Sehool. The first and seeond grades occupied the building; the 
third and fourth were still in the "Portable -single session. 



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Lake Street 




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The view is toward Main Street. The Eaton home is in the background. 




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The Silver Lake Betterment Association was the soeial eenter of all 
activity at the "Lake" all year round 



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View of the Lake from Lake Street 




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The Silver Lake Sehool is shown in the left background; "Bloodsucker" 
beach is in the center on the opposite shore. 




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Silver Lake from Lake Street 



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View from Lake Street to "Skylark" beach in the far background. 





Lake Street 



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View along Lake Street. 




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Lake Street at Silver Lake Street 




View on Lake Street towards Main Street. 



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Lake Street at Silverhurst Avenue 



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The trees are banded probably to guard against the Gypsy Moth. 




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Flag Poles on Lake Street 



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Melzar Home is in the background; every home had a flag pole. 




Ice House on Main Street 




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The stones along the shore prevented erosion and kept the lakeside 
neat. The stones were removed in the late twenties; no one can 
remember why. As a result of the stones being removed, the lake shore 
eroded. 





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Pop Neilson's "Elms 




The Elms was on the eorner of Harnden Street and Glen Road. It was 
the first hotel in the Lake area. The Elms was a 16-room boarding house 
that had 8 fireplaces and an adjacent 8-room overflow house 




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lee House and Baby Beach 



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View of the ice house and "Baby Beach on Grove Avenue. A bath 
house is on the shore at the beach. 



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Baby Beaeh 



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The bath house is shown on the right at "Baby Beaeh on Grove Avenue.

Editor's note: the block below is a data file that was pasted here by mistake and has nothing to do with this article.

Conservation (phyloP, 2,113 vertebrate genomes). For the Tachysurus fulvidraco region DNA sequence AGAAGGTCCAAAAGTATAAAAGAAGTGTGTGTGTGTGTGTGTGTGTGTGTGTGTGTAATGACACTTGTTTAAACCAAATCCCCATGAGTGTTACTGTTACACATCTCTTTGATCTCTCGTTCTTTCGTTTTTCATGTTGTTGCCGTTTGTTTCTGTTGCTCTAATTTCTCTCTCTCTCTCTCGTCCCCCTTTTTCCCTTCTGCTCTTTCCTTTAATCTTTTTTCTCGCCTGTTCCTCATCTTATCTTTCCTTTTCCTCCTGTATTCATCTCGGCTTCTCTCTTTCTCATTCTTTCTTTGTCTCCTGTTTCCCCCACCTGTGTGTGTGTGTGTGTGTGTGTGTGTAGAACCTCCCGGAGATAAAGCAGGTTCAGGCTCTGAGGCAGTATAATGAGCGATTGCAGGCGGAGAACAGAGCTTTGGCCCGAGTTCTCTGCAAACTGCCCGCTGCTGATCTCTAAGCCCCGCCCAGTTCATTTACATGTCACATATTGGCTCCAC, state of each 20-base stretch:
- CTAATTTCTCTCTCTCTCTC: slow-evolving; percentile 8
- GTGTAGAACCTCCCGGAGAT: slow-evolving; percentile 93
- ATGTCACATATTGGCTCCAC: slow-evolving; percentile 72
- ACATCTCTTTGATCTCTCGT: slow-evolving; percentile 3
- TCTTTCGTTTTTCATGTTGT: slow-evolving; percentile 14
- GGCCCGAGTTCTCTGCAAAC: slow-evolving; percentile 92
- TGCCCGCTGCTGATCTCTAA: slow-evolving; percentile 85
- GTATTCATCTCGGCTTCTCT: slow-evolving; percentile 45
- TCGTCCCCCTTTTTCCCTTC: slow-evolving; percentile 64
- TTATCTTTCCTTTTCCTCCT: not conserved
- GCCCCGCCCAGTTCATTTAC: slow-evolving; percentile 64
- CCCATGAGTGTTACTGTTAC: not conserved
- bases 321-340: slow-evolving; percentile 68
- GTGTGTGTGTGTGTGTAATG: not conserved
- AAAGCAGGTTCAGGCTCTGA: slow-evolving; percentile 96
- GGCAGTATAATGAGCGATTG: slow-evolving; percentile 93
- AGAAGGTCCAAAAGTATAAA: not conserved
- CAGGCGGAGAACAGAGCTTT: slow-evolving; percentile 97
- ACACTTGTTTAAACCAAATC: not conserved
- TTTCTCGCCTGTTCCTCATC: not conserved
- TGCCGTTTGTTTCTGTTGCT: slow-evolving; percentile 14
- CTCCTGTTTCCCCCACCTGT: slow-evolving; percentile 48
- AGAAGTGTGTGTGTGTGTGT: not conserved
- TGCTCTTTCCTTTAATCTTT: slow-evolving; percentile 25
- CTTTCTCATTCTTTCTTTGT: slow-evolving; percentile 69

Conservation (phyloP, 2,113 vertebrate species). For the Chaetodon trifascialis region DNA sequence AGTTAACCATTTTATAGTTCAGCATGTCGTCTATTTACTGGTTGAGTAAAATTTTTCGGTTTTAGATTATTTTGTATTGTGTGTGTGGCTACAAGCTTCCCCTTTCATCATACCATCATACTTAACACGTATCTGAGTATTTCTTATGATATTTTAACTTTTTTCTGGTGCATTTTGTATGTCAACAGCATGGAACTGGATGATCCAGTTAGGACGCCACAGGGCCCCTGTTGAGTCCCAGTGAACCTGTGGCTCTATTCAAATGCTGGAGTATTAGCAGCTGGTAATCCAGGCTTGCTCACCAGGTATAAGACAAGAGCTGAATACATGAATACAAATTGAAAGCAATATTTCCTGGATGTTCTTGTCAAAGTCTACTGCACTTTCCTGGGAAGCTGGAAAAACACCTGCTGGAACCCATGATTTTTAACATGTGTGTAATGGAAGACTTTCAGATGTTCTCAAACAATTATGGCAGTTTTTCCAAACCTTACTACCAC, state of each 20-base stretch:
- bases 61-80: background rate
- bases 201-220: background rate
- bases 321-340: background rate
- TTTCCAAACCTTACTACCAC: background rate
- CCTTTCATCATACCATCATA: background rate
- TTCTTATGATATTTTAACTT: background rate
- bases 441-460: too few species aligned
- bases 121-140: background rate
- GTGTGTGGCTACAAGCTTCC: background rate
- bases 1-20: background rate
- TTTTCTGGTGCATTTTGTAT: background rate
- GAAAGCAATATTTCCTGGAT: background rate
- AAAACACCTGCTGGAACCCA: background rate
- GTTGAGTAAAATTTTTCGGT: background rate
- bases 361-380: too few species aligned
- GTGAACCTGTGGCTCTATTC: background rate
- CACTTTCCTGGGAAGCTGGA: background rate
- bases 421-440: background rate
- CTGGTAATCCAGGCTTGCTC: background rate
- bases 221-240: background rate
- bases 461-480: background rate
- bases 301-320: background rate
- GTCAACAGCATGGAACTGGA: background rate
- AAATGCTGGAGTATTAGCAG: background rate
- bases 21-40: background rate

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Baby Beach 



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More of summer boys with onlookers at "Baby" beaeh. 



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Porterfield's Store 



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Tom Porterfield's store was at the Tewksbury/Wilmington line on Main 
Street at the corner of Vernon Street. 



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The Busy Bee was on the edge of Million's Grove on Main Street in 
Tewksbury. 



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Bert Milligan lived at 2 Main Street. The field was also called Rainey's 
Field and the Evangelist Camp Meeting Ground. Now the site of the 
"Pines". 



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St. Mary's Church 




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Former home of the Silver Lake Library Association; it then became the 
Silver Lake Catholic Literary Association. St. Mary's Church was 
located in the building until the new church was built in Thompson's 
Grove: St. Dorothy's. The site is now the Tewksbury VFW. 



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Schmidt's Store 




The store is loeated on Main Street in Tewksbury and its former names 
were "Clark's Store" and "Lenny's and Maria's". It is now Hobart's 
Country Store. 




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store housed an iee cream parlor and had a gas station next door. 
Behind the gas station and set back from the street was a reputed well- 
known "Speakeasy. Early in the 40's Armando DeCarolis, Sr. 
remodeled the store to the present structure for Mr. Clark. 




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Corner of Glenwood and Elmwood, South Tewksbury 




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This undeveloped area of South Tewksbury contained some fine summer cottages. 



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MeCIarenville on the road to the Shawsheen River 






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The MeCIarenville meeting house was also used by the Oblates